Wednesday, October 27, 2010

The Dilemma of the BIG Voice

An article appeared today in the New York Times called "The End of the Great Big American Voice".  A well researched and thorough first-look at the what many have been saying has been happening for years...where have all the big voices gone?

American vocal training has long been bruited as the best in the world and is supposed to be better than ever. Yet there has been no commensurate rise in great new talents. One clear measure of the problem is the system's inability to deal effectively with large voices .... It seems to favor lighter, flexible voices that can perform a wide range of material accurately, rather than the powerful, thrilling, concert-hall-filling voices on which live opera ultimately relies for its survival.

The conservatory system where most students start out is self-perpetuating; many of its instructors went right from graduating to teaching without acquiring any stage experience. Many teachers are therefore less accustomed to the acoustics of a big opera house than to the intimacy of a voice studio, where sheer volume can sound alarming - not at all like the smaller-scaled, lighter voices on contemporary CD's (like Cecilia Bartoli's or, worse, Andrea Bocelli's). Big voices also take longer to mature, and by the time they do, those lucky enough to possess them may be considered too old to get a foot in the door. Many competitions, for example, are open only to those in their early 30's or younger.

If you are a singer, a teacher of singers or the head of a music program you must read the whole article. How can we accommodate the singer that might slip through the cracks of our late 20th C model of vocal training? How can we encourage unique artists that are not just singing technicians?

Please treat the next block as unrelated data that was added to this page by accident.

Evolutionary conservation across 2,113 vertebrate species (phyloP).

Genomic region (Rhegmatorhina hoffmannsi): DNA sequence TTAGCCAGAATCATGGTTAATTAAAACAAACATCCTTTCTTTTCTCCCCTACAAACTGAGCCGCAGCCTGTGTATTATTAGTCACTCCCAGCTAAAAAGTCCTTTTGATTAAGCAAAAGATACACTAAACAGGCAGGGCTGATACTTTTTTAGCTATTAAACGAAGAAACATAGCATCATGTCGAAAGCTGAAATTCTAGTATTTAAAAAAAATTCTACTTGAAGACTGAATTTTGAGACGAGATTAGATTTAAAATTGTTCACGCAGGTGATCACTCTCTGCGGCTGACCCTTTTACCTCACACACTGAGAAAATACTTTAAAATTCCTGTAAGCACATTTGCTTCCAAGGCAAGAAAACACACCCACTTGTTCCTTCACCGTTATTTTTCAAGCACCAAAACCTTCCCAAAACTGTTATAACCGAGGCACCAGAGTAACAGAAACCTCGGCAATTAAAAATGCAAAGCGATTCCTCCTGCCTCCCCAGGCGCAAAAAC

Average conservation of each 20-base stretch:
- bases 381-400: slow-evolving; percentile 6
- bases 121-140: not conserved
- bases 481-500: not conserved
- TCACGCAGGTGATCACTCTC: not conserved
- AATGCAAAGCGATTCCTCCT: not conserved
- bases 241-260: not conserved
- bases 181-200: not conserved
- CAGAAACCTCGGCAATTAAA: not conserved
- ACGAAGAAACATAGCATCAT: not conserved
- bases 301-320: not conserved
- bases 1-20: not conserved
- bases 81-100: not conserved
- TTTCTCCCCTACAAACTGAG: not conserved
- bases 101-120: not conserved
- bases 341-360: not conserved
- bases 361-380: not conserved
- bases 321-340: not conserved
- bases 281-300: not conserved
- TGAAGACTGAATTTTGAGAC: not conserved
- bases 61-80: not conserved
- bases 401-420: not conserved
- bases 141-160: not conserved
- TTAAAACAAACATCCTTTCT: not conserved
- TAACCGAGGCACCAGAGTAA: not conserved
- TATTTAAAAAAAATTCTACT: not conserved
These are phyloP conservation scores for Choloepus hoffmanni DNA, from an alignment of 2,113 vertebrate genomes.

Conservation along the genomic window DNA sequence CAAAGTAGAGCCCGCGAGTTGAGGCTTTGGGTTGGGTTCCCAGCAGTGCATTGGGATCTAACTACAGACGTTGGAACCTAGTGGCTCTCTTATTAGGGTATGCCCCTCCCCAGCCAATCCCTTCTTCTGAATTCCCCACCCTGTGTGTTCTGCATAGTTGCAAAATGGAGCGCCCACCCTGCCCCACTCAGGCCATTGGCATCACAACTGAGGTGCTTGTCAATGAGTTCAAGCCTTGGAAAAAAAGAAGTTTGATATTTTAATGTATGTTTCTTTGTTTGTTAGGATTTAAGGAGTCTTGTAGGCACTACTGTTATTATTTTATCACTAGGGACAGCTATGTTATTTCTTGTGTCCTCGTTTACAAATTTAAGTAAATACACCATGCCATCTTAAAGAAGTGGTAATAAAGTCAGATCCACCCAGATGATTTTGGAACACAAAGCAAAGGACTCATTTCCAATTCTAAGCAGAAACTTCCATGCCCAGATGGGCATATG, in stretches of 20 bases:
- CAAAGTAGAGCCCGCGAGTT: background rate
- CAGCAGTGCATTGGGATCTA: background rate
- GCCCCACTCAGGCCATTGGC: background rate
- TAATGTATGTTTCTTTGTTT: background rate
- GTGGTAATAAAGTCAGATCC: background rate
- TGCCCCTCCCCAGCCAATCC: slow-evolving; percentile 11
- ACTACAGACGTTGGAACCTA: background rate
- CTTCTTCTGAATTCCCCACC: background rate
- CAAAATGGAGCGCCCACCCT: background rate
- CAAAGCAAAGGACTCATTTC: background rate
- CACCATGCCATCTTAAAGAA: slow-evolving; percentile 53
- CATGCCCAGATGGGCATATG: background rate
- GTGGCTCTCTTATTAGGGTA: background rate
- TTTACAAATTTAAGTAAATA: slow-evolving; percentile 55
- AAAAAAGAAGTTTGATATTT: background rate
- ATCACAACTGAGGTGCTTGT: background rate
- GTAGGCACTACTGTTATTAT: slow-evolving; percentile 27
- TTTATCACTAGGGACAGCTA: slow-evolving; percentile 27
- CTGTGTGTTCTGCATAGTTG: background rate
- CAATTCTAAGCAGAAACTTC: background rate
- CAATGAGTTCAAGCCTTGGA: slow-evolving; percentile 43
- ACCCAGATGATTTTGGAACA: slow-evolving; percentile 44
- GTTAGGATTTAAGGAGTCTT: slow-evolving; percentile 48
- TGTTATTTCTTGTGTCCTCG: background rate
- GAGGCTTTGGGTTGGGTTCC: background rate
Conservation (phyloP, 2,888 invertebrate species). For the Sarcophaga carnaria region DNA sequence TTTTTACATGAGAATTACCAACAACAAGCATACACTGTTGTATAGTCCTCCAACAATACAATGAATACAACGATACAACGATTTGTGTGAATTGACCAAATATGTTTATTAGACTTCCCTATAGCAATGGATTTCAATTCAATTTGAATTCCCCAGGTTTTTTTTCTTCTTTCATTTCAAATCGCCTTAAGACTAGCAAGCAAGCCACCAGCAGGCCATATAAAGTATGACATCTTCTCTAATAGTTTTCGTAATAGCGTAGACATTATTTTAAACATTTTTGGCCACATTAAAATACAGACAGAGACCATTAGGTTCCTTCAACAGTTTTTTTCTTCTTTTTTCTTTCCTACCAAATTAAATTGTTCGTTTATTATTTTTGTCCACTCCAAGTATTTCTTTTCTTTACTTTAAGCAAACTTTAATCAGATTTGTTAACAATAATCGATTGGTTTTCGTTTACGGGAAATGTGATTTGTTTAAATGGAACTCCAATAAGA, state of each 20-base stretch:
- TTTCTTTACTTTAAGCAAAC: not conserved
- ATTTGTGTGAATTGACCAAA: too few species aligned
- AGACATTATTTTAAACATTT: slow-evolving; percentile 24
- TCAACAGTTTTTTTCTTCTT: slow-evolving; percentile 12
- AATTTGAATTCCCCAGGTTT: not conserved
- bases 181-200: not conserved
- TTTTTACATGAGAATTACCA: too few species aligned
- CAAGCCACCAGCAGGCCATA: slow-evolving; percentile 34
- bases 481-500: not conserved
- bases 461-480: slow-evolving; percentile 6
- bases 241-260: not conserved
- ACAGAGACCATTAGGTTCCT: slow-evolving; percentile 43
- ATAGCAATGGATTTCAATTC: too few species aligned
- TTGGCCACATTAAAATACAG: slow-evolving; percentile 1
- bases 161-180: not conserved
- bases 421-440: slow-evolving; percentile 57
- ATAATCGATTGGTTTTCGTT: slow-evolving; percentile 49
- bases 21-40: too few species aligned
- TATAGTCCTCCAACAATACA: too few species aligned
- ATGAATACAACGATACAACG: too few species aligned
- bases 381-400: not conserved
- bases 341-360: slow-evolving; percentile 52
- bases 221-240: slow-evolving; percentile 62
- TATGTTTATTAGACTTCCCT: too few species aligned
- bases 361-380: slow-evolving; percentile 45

4 comments:

Lyne Fortin said...

Big voices at 20 years old are impossible to manage, but it is now the age medias are favoring and opera company are trying to get more subscritpions in telling their audiences that younger and new is the best thing. If people keep treating voices like disposable technologies (iphone 4 now is absolutly necessary to have a life), talents will indeed die before they have time to grow and bloom. Trained singer of great qualities will watch kids destroy themselves, twrirling their thumbs. AND, worst, their will be lots of unexperienced new teachers with no careers, and no clue.

Elizabeth McDonald said...

I would love to have you flesh out your ideas about the inexperienced new teachers because I believe your ideas have a point in our current culture!

Hilary Knox said...

Great post. Its something I talk about almost every day with singers facing a wall around this. Thanks for the conversation starter!

Elizabeth McDonald said...

Glad you read this...I was going to forward it to you anyway in light of our recent chat!

Any specific thoughts from a Canadian perspective?

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